But that's the good part. Future Systems also anticipated the thing that most annoys the hell out of me about Tumblr and FFFound and the entire world now, the carefree casualness with credit and sourcing.

By that I obviously don't mean I have hangups with attribution, or--double obviously--copyright infringement. [The title page of one catalogue has this refreshing disclaimer, "All reasonable efforts have been made to trace the copyright holders of the photographs. The Publishers and Future Systems apologise to anyone who has not been reached."] It's just that when I see an image that interests me, I want to know more. I want context. Origin. History. Tangents. I want to learn things that don't necessarily only involve how something looks.


So anyway, does anyone recognize this kind of awesome prefab construction system Kaplicky included in his Influences: A Visual Essay [on the top of page 28 of Marcus Field's 1999 Future Systems monograph, btw]? If I had to guess, I'd say it's some random Prouvé follower, but that doesn't narrow it down.

UPDATE And we have a winner, Doug from Materiality Office has identified Fritz Haller as the designer of this steel frame building system, probably from a house in Solothurn, Germany. Many thanks!

After processing the odd hippie hipness of the idea of John Cage driving Merce Cunningham and his dance company around the country in a VW Microbus, it was really dancer Carolyn Brown's excellent memoir that persuaded me to see the bus as central to this incredible, historic period. So I'm going to quote from an extended section of Chance and Circumstance: Twenty Years With Cage And Cunningham, and then expect everyone to go read it themselves. Because it's an awesome tale of an exciting career. Brown really shows both self-reflection and an awareness of those around her. And those around her included some of the greatest artists of the last hundred years.


Since 2001 here at greg.org, I've been blogging about the creative process—my own and those of people who interest me. That mostly involves filmmaking, art, writing, research, and the making thereof.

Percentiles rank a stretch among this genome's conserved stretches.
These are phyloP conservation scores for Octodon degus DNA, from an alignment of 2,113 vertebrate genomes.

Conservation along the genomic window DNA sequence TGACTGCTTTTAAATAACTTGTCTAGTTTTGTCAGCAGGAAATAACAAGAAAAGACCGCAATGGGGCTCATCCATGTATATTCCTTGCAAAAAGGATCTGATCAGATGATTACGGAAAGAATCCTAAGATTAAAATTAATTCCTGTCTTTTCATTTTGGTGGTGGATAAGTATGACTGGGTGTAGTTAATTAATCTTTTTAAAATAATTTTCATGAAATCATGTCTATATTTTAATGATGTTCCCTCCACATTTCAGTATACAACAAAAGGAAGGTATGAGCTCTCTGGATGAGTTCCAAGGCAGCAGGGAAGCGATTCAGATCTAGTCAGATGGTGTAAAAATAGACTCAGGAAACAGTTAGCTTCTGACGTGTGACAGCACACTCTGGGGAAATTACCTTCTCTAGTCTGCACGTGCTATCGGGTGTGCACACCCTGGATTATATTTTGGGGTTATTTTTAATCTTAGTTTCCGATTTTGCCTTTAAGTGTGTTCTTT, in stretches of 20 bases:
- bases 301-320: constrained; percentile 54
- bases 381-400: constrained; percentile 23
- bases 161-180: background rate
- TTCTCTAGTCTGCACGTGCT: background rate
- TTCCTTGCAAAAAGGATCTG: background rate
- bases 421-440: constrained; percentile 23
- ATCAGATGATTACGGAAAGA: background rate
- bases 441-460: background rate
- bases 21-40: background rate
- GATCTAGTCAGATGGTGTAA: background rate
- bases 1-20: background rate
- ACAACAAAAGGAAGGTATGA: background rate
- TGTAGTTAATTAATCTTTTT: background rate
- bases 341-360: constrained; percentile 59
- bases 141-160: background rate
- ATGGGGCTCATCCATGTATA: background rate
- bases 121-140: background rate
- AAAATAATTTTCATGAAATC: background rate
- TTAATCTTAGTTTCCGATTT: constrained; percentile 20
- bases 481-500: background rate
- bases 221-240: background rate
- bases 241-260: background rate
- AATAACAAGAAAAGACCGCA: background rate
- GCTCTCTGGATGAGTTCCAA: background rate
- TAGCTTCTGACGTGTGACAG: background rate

Many thanks to the Creative Capital | Warhol Foundation Arts Writers Program for supporting greg.org that time.

comments? questions? tips? pitches? email
greg [at] greg [dot ] org

find me on twitter: @gregorg

about this archive

Posts from January 2012, in reverse chronological order

Older: December 2011

Newer February 2012

recent projects, &c.

Our Guernica Cycle, 2017 –
about/kickstarter | exhibit, 2017

Social Medium:
artists writing, 2000-2015
Paper Monument, Oct. 2016
ed. by Jennifer Liese
buy, $28

Madoff Provenance Project in
'Tell Me What I Mean' at
To__Bridges__, The Bronx
11 Sept - Oct 23 2016
show | beginnings

Chop Shop
curated by Magda Sawon
1-7 March 2016

eBay Test Listings
Armory – ABMB 2015
about | proposte monocrome, rose

It Narratives, incl.
Shanzhai Gursky & Destroyed Richter
Franklin Street Works, Stamford
Sept 5 - Nov 9, 2014
about | link

TheRealHennessy Tweets Paintings, 2014 -

Standard Operating Procedure
about | buy now, 284pp, $15.99

CZRPYR2: The Illustrated Appendix
Canal Zone Richard Prince
YES RASTA 2:The Appeals Court
Decision, plus the Court's
Complete Illustrated Appendix (2013)
about | buy now, 142pp, $12.99

"Exhibition Space" @ apexart, NYC
Mar 20 - May 8, 2013
about, brochure | installation shots

HELP/LESS Curated by Chris Habib
Printed Matter, NYC
Summer 2012
panel &c.

Destroyed Richter Paintings, 2012-
background | making of
"Richteriana," Postmasters Gallery, NYC

Canal Zone Richard
Selected Court Documents
from Cariou v. Prince (2011)
about | buy now, 376pp, $17.99